Szigetszentmiklós is not the first town where MSZP, DK, and E-14 managed to cooperate on the local level. It’s too bad that one cannot find the same willingness when it comes to national politics.

Agreement is reached between MSZP and Együtt 2014

Last night after I saw Attila Mesterházy announcing the decision of the party leadership to continue negotiations with Gordon Bajnai, I thought that this time an agreement might finally be reached. I assumed that Mesterházy was stepping back from his threat on Friday to consider the earlier agreement between the two parties on the division of individual electoral districts null and void and in its place to hold individual primaries to decide which party’s candidate would run in each individual district.

Despite all the acrimony and drama that occurred during the negotiations, an agreement came unexpectedly swiftly. I for one like the solution. I consider it the most democratic way of deciding who potentially will be Hungary’s future prime minister.

So, let me outline briefly what the deal is. In the Hungarian system each voter can cast two ballots. One for the candidate in his electoral district and one for the party he prefers. In the past someone who voted for the SZDSZ candidate most likely also voted for SZDSZ’s party list. At least in the first round of the election. In the second round his decision could become complicated. Let’s assume that the SZDSZ candidate lost to the candidates of MSZP and Fidesz and therefore in the second round the voter had to decide whether to cast a ballot for MSZP or Fidesz. In this case, our SZDSZ voter most likely would have opted for MSZP’s candidate.

This time there will be no second round and a simple majority will decide the winner of the race. Under these circumstances, the opposition parties cannot afford to run alone. They must pool resources and agree on a common candidate against the Fidesz candidate running in the district. Otherwise they will have no chance. Everybody knew that from day one. The only argument up until now was what to do with the party list or lists. Should the opposition join forces here as well and create a common party list or not? The greatest proponent of a common party list was Ferenc Gyurcsány. It would have forced the parties to come up with a joint candidate for the premiership.

Gordon Bajnai and Attila Mesterházy at today's press conference Source: Népszava

Gordon Bajnai and Attila Mesterházy at today’s press conference
Source: Népszava

The new solution is a compromise that may have its benefits. There will be one single opposition candidate in each of the 106 districts, but Együtt 2014-PM and MSZP will each have its own party list. Topping the E-14 party list will be Gordon Bajnai; Attila Mesterházy will have the same spot on the MSZP list. And then the voters will decide. Assuming that the opposition prevails over Fidesz, if E-14 gets more votes from its party list, the prime minister most likely will be Gordon Bajnai. If MSZP has a stronger showing it will be Attila Mesterházy. I think this is a fair deal.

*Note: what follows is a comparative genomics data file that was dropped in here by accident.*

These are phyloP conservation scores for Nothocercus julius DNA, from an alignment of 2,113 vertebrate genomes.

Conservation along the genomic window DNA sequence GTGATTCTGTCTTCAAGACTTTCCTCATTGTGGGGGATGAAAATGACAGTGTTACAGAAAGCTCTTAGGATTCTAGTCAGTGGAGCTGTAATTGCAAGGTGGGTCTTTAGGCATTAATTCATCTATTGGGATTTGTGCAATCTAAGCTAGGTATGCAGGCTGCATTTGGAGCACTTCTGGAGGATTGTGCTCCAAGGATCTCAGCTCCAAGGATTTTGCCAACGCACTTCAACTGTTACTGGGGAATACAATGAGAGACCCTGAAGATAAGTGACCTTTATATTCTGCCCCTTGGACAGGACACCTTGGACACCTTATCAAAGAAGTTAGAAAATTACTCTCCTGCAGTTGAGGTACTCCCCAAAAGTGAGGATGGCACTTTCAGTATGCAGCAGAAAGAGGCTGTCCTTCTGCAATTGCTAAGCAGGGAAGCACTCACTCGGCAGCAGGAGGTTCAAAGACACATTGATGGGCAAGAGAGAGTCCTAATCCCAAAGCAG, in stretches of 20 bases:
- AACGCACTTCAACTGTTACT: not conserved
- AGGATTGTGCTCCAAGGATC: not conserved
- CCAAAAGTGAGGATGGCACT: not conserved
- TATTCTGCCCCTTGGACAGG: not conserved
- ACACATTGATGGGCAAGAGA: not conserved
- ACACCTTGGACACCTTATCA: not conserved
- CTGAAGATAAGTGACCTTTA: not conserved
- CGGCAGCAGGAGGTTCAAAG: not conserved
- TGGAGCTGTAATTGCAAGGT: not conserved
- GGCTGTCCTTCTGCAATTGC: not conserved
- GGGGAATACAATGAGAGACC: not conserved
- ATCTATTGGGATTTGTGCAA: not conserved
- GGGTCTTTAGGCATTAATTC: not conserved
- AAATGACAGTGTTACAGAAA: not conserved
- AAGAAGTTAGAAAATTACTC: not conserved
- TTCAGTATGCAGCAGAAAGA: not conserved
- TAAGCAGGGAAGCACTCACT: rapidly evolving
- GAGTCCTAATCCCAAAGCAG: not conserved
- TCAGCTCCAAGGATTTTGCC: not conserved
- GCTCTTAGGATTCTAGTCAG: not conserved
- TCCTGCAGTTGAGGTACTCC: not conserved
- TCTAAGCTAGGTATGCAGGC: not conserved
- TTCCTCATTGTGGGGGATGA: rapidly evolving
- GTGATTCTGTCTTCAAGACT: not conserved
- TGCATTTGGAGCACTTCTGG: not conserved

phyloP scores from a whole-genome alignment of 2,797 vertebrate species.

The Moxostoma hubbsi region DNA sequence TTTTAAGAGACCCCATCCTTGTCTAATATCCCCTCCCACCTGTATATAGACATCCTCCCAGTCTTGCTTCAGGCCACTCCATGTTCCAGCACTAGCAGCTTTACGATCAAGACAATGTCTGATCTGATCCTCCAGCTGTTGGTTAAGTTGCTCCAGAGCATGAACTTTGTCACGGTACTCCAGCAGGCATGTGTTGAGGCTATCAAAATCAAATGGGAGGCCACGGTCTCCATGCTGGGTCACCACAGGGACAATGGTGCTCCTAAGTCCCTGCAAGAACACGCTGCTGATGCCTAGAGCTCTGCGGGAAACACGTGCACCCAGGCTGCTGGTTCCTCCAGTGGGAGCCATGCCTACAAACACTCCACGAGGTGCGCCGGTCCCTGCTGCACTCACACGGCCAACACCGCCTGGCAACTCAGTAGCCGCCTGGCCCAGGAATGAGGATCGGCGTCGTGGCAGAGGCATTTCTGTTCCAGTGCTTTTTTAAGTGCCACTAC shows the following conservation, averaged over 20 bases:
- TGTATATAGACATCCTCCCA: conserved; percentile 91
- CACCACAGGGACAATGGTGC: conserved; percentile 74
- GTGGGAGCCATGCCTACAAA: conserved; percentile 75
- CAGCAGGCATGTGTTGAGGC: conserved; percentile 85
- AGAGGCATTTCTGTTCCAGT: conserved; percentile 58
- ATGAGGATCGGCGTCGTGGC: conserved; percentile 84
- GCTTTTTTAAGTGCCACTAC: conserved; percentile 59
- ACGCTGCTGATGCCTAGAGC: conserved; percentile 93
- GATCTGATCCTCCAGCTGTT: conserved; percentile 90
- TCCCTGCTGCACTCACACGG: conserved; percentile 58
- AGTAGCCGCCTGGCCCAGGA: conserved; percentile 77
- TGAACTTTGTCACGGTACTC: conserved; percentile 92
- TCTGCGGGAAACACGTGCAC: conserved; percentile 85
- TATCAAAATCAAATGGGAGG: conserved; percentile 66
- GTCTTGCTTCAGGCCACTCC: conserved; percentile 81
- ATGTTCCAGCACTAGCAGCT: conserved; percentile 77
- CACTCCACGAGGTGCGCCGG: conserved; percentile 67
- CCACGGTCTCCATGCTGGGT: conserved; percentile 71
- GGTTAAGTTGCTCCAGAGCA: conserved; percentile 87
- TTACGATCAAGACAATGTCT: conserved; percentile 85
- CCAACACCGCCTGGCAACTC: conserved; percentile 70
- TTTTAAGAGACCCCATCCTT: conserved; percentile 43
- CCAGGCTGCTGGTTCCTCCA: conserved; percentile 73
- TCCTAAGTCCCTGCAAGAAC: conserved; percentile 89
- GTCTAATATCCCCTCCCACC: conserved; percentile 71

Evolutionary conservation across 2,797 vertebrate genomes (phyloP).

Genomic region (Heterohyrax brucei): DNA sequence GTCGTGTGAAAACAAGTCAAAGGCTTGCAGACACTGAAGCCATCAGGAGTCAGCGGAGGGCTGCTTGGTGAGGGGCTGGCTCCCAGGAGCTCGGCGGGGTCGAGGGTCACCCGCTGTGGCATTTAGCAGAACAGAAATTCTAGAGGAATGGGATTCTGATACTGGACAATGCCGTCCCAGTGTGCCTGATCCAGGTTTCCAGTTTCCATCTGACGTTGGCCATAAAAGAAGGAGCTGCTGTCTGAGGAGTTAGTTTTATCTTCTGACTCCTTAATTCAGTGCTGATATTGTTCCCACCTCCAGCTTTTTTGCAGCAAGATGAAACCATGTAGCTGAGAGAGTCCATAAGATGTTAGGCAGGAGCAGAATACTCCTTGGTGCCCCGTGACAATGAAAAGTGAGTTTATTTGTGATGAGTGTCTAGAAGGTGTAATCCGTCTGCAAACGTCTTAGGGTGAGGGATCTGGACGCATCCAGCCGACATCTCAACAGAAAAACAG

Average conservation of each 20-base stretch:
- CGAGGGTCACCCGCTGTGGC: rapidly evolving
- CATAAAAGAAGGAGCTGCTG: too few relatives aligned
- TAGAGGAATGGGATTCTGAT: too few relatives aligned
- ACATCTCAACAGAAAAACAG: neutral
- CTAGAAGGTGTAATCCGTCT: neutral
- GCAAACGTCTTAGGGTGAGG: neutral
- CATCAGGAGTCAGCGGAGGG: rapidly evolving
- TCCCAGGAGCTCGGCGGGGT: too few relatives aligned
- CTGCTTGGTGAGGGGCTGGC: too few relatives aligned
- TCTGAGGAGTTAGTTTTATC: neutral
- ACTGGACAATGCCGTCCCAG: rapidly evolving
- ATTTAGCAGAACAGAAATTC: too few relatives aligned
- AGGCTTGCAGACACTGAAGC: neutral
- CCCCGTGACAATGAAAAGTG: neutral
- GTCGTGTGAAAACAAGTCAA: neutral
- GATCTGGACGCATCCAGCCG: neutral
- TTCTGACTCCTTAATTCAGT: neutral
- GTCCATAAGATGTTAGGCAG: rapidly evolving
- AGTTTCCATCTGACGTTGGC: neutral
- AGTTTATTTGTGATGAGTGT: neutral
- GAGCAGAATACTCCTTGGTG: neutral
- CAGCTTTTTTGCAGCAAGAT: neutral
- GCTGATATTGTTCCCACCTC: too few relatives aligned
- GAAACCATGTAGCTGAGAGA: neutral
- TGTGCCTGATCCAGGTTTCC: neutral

The real question is whether or not Ferenc Gyurcsány is right in suggesting that with a common party list the opposition could gather more votes than it could with two or more party lists. Those who today hail the agreement argue that this arrangement might in fact be advantageous to the opposition forces. After all, they argue, there are some E-14 supporters who would never vote for a party list headed by Attila Mesterházy and, vice versa, some MSZP supporters would refuse to vote for a list headed by a non-socialist candidate. These people, therefore, might decide not to vote at all. But with this compromise these people can have it both ways. They can vote for the common candidate and can also cast their vote for their favorite party. We don’t know, and never will know with certainty, which system would bring out the most opposition voters, but I tend to think that this is the better solution.

The quick agreement between Bajnai and Mesterházy most likely surprised Fidesz and the right-wing media. Magyar Nemzet made the mistake of publishing an article only a couple of minutes before the joint press conference announcing the agreement. In this article the author outlined the possibility of MSZP making a deal with Ferenc Gyurcsány’s Demokratikus Koalíció and the liberals (Gábor Fodor, Gábor Kuncze) against Bajnai. In the same article he reminded the socialists of all the past “lies of Bajnai” and warned the socialists not to believe him.

Naturally the government parties are not at all happy with the agreement, but for the time being the Fidesz spokespersons could muster only a condemnation of the two party leaders who “are preoccupied with their personal ambitions.” A rather peculiar reaction to an arrangement according to which both men agreed to step back and let the voters decide their fate. But who said that Gabriella Selmeczi and her colleagues on Lendvay Street are the sharpest knives in the drawer? They are capable only of repeating phrases given to them, and it seems that the top party leadership didn’t come up with the latest Fidesz response to such a speedy and unexpected outcome of the negotiations.

Ferenc Gyurcsány seems to be the only major opposition player at the moment who is unhappy with the result. He claims that the agreement signals the failure of the quest for unity. The announcement by Bajnai and Mesterházy is no more than a fig leaf that covers this failure. I was somewhat surprised by Gyurcsány’s reaction. But from the media I gather that Gyurcsány is offended by Bajnai’s decision not to work with DK and Gyurcsány. While Mesterházy is ready to negotiate with everybody, I gather that E-14 has no intention of giving up any of its 35 districts to a liberal or DK candidate.

I understand Gyurcsány’s anger, but I would suggest that instead of making public declarations he should negotiate first with Mesterházy and then with Bajnai, perhaps with the backing of MSZP. For the time being he should support the best E-14 and MSZP managed to achieve. It is not as bad a deal as Gyurcsány thinks.